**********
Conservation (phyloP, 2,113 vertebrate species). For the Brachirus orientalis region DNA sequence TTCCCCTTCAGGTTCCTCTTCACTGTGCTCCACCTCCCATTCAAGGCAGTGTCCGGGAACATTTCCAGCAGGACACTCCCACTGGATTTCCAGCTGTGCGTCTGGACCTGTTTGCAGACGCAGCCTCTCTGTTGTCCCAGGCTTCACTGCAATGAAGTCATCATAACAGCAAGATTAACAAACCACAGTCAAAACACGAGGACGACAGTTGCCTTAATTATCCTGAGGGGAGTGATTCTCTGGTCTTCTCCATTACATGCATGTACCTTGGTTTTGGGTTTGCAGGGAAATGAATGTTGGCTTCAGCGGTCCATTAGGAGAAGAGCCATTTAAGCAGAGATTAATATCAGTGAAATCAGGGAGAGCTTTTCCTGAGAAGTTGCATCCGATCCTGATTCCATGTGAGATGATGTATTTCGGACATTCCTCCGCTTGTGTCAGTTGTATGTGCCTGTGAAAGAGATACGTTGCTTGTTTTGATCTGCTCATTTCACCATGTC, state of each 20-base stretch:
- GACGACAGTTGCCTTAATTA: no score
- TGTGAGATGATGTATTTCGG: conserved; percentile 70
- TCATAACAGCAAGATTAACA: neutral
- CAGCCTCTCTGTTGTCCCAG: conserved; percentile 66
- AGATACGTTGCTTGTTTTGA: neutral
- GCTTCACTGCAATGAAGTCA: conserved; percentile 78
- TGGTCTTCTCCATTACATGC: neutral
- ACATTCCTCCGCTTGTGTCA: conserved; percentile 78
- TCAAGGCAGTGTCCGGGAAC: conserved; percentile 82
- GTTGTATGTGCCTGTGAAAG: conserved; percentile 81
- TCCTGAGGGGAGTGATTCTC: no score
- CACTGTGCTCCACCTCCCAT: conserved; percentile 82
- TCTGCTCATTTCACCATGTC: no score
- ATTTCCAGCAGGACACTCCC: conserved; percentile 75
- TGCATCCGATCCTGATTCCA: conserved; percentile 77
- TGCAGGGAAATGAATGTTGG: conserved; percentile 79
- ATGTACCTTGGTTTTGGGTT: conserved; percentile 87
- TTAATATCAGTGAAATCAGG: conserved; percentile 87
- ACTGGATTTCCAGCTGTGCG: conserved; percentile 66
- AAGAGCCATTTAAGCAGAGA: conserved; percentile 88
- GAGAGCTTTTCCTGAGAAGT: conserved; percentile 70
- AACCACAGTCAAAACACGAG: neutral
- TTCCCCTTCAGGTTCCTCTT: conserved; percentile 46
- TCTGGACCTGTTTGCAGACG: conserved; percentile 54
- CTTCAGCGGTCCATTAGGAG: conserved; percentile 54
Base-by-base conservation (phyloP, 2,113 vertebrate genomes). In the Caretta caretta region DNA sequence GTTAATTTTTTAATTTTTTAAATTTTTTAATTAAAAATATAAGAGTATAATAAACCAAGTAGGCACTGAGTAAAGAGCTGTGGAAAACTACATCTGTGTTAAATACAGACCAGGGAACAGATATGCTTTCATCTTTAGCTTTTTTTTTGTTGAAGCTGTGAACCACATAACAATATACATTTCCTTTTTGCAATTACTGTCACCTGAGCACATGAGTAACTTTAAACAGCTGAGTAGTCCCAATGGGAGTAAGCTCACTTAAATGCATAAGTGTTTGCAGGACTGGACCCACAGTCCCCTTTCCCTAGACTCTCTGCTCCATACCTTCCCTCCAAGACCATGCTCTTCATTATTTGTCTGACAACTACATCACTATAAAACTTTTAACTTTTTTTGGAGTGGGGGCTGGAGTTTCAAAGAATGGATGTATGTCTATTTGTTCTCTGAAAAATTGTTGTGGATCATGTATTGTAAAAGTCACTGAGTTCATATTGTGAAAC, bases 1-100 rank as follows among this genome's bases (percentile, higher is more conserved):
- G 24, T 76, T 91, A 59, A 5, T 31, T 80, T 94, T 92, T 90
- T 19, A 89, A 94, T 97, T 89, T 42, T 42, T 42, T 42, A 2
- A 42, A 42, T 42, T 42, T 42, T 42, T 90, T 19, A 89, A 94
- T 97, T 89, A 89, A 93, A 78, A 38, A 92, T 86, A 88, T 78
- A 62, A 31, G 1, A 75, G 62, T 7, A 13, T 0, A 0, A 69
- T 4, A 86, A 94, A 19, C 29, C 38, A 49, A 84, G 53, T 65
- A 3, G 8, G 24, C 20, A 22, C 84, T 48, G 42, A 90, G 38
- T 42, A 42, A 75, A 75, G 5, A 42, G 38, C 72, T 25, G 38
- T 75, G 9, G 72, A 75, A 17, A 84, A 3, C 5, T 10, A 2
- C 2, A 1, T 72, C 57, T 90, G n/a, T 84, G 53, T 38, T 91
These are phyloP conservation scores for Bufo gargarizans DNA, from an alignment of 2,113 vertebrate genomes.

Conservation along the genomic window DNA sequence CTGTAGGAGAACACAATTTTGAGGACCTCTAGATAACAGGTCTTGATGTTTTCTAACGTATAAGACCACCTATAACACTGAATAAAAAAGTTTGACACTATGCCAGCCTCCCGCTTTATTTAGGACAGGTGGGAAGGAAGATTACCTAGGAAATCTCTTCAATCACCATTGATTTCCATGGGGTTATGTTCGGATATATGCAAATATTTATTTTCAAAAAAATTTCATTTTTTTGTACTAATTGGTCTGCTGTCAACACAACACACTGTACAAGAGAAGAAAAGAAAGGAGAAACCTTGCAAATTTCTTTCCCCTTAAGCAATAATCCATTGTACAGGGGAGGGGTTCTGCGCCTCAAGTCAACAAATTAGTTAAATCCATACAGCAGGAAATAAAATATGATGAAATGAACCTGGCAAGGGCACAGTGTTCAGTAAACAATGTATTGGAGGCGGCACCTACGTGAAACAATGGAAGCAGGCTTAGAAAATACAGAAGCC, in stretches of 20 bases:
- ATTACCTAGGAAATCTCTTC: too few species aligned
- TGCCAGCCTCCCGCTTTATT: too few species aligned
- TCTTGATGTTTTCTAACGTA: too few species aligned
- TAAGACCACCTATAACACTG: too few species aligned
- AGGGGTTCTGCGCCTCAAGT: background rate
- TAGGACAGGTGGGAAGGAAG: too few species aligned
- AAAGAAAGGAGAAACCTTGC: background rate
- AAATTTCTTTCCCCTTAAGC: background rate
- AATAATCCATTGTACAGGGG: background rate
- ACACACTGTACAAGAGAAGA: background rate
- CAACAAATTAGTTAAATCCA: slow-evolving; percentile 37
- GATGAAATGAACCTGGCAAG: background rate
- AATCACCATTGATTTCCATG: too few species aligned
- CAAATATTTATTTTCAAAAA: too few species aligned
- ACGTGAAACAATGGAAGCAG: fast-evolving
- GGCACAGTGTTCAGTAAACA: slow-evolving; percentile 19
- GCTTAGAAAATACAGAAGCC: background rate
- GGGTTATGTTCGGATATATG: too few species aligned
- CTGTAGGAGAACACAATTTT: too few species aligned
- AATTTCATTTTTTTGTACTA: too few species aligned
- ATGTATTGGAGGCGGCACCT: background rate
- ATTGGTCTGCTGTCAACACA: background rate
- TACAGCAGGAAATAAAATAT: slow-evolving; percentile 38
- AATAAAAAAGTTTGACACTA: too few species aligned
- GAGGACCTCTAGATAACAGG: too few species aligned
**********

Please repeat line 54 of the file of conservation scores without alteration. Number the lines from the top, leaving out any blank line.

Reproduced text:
- ACGTGAAACAATGGAAGCAG: fast-evolving